Time travel has been the holy grail of science for centuries but it could finally be within our grasp. There is just one problem, we might not be able to return to the present from the past.

Astrophysicist Ethan Siegel has outlined in his blog Starts With a Bang how the theoretical rules of physics might allow a way to use wormholes to travel back in time. A wormhole which is still at one end and as fast as the speed of light at the other could provide the basis for humans to step back into another era. This will not be easy, and considering how many people get confused when the clocks go forward or back the chances of successfully pulling off the creation of time travelling wormholes could be tough.

Siegal said: ‘If, 40 years ago, someone had created such a pair of entangled wormholes and sent them off on this journey, it would be possible to step into one of them today, in 2017, and wind up back in time at the mouth of the other one back in 1978. ‘The only issue is that you yourself couldn’t also have been at that location back in 1978; you needed to be with the other end of the wormhole, or traveling through space to try and catch up with.’

As far as returning to the present, that actually is so easy (relative to going through everything that you would have to do to create and accelerate time-entangled wormholes, of course) it doesn't even get a mention in the article. We already know how to do that, and it's a mainstay of every introduction to relativity theory. You just go really, really fast. That's how the "twins paradox" works. The fast-moving twin who doesn't age isn't rendered ageless, he or she experiences dilated time - in effect, the same thing as jumping forward in time.

So if you jump into the past via a wormhole, it's entirely possible for you to get back. Just fly through space at very close to the speed of light and make a really big loop that starts and ends at the earth. When you finish your journey, hardly any time will have passed for you but many years will have passed on earth and you will have traveled in time in the other direction.

Thursday, November 16, 2017

New SubGenius Documentary in the Works

Inquiring minds have been asking the question for years - is the Church of the SubGenius a joke disguised as a religion, or a religion disguised as a joke? More importantly, might it be both? Dangerous Minds reports that the makers of a new documentary claim that for the first time, their film will tell the true story of how J. R. "Bob" Dobbs and the church came to be - that is, if they can raise enough money on Kickstarter to pay for post-production.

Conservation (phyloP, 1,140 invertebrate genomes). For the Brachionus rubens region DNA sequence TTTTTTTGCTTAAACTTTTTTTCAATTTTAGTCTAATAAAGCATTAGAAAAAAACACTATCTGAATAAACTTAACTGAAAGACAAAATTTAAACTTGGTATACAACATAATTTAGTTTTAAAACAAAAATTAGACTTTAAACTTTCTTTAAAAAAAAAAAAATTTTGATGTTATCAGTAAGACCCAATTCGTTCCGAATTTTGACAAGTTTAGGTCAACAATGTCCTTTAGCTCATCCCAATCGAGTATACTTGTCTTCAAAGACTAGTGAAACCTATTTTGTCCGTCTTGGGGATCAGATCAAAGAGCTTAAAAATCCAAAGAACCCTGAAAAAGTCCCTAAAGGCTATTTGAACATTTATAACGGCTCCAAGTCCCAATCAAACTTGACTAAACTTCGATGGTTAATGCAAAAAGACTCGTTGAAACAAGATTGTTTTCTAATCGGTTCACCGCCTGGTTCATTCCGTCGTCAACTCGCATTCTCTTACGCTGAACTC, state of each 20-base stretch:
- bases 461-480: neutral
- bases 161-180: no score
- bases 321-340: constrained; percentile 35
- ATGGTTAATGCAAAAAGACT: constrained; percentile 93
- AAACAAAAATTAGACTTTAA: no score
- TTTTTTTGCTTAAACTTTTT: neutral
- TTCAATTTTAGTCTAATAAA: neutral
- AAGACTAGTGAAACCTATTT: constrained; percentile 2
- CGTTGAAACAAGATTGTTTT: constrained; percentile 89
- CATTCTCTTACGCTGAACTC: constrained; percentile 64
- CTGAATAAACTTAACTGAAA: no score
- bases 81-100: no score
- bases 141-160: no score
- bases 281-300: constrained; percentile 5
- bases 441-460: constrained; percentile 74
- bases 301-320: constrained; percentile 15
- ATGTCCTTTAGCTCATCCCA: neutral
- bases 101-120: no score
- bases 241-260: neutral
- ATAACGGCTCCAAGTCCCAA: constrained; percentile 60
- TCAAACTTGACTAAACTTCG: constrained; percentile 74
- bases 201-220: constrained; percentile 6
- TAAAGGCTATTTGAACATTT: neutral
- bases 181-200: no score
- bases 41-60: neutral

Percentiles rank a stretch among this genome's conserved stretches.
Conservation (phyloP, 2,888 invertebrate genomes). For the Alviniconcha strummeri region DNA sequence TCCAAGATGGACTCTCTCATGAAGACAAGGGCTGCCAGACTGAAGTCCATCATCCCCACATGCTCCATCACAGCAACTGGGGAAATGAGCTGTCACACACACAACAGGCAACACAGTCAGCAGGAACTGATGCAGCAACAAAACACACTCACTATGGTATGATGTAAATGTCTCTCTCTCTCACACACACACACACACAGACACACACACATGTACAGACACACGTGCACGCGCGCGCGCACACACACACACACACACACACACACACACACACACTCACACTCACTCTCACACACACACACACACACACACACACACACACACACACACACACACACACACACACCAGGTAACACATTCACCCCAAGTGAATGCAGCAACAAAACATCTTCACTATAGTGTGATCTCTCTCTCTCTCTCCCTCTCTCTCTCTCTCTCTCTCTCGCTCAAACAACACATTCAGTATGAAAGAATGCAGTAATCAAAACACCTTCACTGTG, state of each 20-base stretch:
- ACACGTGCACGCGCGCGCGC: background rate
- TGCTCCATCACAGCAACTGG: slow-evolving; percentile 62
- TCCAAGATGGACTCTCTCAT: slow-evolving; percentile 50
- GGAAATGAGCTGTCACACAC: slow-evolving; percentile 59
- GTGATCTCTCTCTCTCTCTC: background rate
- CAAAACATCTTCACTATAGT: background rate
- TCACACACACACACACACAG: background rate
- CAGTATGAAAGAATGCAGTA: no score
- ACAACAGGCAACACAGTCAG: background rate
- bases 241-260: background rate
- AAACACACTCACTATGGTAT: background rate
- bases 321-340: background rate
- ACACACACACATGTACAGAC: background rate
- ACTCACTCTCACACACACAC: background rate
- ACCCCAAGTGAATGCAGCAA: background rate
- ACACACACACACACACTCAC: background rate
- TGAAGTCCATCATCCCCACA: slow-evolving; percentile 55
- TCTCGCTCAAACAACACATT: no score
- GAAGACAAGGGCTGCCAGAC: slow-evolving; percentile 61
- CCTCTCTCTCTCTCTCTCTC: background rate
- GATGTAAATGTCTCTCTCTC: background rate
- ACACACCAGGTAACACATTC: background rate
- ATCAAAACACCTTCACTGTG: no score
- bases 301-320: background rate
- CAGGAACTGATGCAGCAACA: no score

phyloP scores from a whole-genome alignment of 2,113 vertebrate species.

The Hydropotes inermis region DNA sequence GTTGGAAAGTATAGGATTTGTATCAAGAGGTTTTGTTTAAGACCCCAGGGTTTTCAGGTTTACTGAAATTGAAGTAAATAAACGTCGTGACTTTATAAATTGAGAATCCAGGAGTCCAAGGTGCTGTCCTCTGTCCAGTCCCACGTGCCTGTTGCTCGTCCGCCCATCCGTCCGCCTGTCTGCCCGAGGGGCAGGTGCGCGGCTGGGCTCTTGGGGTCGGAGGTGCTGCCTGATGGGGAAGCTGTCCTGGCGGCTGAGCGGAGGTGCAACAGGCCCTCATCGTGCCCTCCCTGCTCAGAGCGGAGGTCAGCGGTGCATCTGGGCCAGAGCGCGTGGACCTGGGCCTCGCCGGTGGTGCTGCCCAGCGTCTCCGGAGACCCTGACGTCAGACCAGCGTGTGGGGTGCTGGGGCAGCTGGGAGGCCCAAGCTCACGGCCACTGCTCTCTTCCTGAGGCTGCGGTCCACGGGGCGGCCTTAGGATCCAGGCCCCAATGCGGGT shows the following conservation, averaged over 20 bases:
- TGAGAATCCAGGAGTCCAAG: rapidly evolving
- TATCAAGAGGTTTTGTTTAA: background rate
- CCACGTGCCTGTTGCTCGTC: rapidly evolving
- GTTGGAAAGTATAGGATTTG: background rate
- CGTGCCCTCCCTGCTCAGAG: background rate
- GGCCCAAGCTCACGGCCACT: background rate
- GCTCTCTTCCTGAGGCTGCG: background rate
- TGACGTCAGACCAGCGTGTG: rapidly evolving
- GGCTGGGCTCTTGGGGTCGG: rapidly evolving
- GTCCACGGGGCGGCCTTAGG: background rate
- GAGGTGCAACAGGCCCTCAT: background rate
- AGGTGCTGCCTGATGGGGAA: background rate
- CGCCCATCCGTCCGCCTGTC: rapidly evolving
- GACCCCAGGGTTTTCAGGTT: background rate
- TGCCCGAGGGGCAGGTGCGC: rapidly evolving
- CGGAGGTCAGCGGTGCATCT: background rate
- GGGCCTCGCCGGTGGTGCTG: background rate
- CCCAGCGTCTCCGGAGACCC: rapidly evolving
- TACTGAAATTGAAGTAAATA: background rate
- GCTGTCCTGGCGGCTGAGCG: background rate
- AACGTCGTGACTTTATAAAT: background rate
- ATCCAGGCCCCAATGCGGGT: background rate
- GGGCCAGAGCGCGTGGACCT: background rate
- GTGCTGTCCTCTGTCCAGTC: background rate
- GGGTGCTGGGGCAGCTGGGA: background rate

The Church of the SubGenius’ annus mirabilis, 1998, may have come and gone (or it may be yet to come, as some of the faithful believe), but it’s never been easier to hear the word of “Bob.” OSI 74 carries on the Church’s TV ministry. Evangelical radio programs such as Hour of Slack, Puzzling Evidence, and Ask Dr. Hal no longer splutter from our computer speakers in a pitiable dribble of RealAudio 1.0, but burst forth in full stereo at 64 Kbps, a mighty firehose of Slack. The classic SubGenius recruitment movie Arise!, which used to cost 20 whole dollars, is now just as free as an ISKCON book with Ganesha on the cover. And The Book of the SubGenius is still in print.

But a documentary in the works promises to do something new for the Church, namely, to situate its founding and founders in real, actual historical time. Slacking Towards Bethlehem: J.R. “Bob” Dobbs and the Church of the SubGenius will tell the story of Rev. Ivan Stang and Dr. Philo Drummond meeting in mid-Seventies Texas as young weirdos. The pair “quickly forged a friendship over a shared love of comic books, Captain Beefheart and UFO paperbacks,” in the words of the movie’s press release, before starting a religion that won converts in R. Crumb, Robert Anton Wilson, DEVO, Frank Zappa and Negativland. Directing is Austin filmmaker Sandy K. Boone, whose late husband, David Boone, directed the 1980 cult film Invasion of the Aluminum People, which might be “an allegorical testimony for the Church of the SubGenius.”

The Church of the SubGenius was always dedicated to the virtue of Crass Consumerism, so it's no surprise to see a Kickstarter appeal to raise money for the film. And whatever else you want to say about the SubGenius movement, it has never failed to be deeply, deeply weird. The world could use more of that, especially these days. Which is to say, we all would appreciate a lot more slack. The article includes a link to the Kickstarter for the film, in case you would like to contribute and receive your very own bizarre backer reward.